One of the many disturbing elements of the Isla Vista killings is the mirror it holds up -- a distorted mirror, but a mirror nonetheless -- to the less admirable aspects of Southern California society. For all his demented way of viewing societal interaction, Elliot Rodger’s twisted values reflected many of the priorities that too many people find important in a region where the presence of the entertainment and celebrity industry has brought materialism and physical beauty into the daily limelight.
Who has the blond hair? Who are the hot girls? What is the coolest car? Which labels are on your clothes?
Rodger, of course, as revealed in his diatribe, took these obsessions to the extreme and beyond. In fact, if the world were as shallow a place as he viewed it, he would have had no trouble getting dates. His pictures show him to have been a nice-looking young man. He had the expensive car, the designer clothes, the wealthy father, the Hollywood connections. Obviously, girls didn’t care, most likely because of Rodger’s significant social disabilities.
Nowhere in his diatribe did there seem to be a thought that if he were a kinder or more giving person, if he cared about girls for something other than their looks and coolness factor, that he might have better luck. In his case, that kind of insight might have been impossible to achieve. His mental issues may have been too overwhelming for him to ever gain that insight, or for him to do much about it if he did.
But we are fooling ourselves if we look no further than the simplest (and yes, true) terms: Sick guy + too many guns = mass deaths. The thoughts and obsessions that drove Rodger to horrific deeds reflect twisted values that too many people share. These values don’t usually result in horrifying deaths, but they do demean people and glorify shallow goals. Those who aren’t part of the cool group feel left out and less than. This is not to remotely excuse Rodger, but we learn more about ourselves and our society if we acknowledge the similarities in our thoughts and his, as well as the differences.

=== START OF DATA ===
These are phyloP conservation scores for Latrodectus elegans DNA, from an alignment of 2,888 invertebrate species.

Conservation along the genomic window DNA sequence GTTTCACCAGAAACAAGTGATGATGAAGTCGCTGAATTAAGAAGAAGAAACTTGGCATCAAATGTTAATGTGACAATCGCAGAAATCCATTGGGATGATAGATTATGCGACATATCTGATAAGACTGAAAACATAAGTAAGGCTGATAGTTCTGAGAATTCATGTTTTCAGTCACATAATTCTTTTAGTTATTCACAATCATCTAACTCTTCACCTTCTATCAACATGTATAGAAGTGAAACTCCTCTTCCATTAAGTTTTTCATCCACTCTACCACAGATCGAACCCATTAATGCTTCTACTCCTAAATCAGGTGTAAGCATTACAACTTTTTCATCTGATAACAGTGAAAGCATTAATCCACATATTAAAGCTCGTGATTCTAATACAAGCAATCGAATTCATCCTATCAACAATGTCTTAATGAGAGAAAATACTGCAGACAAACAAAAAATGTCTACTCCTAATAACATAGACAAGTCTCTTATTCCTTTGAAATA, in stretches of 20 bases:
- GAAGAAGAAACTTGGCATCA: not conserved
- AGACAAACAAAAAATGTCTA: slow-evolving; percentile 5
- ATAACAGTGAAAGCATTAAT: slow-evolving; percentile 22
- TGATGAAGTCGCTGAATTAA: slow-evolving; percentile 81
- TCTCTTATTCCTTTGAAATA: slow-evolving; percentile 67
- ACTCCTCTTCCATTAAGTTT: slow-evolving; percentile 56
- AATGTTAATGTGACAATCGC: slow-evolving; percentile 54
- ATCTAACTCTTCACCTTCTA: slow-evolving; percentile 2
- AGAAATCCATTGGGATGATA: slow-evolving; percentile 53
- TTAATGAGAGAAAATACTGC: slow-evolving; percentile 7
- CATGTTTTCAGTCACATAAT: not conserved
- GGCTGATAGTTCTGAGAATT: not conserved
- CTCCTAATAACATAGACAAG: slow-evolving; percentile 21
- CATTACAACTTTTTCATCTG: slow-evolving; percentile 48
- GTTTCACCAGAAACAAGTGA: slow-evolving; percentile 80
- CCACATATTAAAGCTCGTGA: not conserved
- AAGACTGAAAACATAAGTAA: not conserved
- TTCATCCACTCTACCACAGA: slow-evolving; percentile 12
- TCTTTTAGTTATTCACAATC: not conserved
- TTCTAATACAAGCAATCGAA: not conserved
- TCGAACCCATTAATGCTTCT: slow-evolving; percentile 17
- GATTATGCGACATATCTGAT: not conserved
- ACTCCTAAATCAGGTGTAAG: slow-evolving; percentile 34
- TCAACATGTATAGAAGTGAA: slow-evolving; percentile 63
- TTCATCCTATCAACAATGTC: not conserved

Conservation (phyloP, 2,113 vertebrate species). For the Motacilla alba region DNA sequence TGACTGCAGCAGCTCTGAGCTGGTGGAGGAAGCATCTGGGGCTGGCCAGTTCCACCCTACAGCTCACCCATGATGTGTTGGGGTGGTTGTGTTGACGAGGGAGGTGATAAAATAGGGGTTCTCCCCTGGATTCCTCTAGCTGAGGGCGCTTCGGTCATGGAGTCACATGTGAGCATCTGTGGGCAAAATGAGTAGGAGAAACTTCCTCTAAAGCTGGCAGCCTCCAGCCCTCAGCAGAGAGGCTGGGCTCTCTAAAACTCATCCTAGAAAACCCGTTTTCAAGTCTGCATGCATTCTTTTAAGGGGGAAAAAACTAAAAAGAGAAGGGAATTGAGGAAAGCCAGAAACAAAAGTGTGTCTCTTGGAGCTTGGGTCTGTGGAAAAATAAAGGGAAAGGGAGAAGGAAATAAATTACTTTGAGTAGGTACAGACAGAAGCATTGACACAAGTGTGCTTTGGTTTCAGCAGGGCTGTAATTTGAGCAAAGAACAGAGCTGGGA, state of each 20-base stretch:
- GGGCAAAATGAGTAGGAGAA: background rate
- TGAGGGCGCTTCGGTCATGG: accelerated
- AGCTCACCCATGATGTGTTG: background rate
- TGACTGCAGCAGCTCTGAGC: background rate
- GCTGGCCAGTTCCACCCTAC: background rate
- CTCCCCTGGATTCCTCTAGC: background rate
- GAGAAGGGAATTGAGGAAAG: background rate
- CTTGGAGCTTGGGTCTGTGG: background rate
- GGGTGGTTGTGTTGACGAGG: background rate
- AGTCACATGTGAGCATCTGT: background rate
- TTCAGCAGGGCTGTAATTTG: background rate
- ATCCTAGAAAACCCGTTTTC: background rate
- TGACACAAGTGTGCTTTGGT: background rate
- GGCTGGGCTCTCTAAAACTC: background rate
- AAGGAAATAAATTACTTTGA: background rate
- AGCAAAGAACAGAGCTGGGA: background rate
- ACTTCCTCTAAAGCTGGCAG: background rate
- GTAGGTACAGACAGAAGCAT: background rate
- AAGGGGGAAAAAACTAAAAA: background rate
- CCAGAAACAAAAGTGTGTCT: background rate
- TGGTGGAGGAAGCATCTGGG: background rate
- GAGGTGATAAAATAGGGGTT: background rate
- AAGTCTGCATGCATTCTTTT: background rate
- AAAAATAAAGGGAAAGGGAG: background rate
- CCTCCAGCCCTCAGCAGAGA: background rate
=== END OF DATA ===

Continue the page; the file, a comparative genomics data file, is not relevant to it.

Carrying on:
Most people find ways to cope. They find good friends, even if those friends aren’t conventionally beautiful and even if instead of driving a BMW they take public transportation. At their best, even the loneliest people learn that they can find meaning and companionship from helping others.
But we all see teenagers, perfectly nice teenagers who would never harm anyone, who feel that shopping at Guess will somehow deliver more friends than shopping at Target. Sadly, in some high schools, they’re right. Too many young adults think that having a conventionally good-looking mate will bring them more love than contributing to the world. Too many people measure their unvarnished lives against the airbrushed images of super-celebrities and think that sporting smooth, tight skin at age 70 is more important than sporting smile lines from a lifetime of laughter.Copyright © 2014, Los Angeles Times